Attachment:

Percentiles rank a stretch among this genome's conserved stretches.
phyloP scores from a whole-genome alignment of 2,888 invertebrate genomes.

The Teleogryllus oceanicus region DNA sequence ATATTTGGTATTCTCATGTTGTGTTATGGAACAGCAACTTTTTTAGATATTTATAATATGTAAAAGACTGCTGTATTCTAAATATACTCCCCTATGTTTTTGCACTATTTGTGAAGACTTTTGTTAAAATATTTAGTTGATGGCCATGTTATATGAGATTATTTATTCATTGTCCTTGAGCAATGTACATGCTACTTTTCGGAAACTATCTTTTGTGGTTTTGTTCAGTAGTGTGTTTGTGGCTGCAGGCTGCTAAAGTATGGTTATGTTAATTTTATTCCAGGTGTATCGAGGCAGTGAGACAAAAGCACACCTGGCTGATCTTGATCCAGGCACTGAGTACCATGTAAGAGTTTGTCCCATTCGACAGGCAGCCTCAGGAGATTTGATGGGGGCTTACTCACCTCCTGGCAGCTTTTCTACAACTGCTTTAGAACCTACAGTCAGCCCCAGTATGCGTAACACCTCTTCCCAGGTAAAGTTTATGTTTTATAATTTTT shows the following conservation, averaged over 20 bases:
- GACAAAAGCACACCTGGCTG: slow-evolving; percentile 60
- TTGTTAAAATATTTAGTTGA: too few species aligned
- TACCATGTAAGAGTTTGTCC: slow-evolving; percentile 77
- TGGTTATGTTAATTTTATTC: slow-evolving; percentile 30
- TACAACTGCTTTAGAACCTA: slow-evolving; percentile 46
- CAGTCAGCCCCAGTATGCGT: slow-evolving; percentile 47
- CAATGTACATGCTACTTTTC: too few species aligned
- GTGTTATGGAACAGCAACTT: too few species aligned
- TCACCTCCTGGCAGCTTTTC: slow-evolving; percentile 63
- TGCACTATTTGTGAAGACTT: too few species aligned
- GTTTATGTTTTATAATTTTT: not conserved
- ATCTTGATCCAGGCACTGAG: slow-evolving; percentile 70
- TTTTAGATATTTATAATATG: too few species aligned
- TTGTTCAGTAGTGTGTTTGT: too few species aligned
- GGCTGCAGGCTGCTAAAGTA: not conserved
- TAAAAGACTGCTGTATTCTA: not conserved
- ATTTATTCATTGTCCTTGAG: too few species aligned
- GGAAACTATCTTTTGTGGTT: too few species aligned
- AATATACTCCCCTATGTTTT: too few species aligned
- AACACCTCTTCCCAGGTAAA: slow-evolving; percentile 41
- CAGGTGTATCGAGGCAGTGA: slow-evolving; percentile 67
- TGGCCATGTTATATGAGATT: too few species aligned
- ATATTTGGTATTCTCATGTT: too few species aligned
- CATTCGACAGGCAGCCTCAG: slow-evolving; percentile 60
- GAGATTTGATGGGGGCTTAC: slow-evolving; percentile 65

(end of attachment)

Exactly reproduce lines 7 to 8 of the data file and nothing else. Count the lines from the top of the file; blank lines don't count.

- TGGTTATGTTAATTTTATTC: slow-evolving; percentile 30
- TACAACTGCTTTAGAACCTA: slow-evolving; percentile 46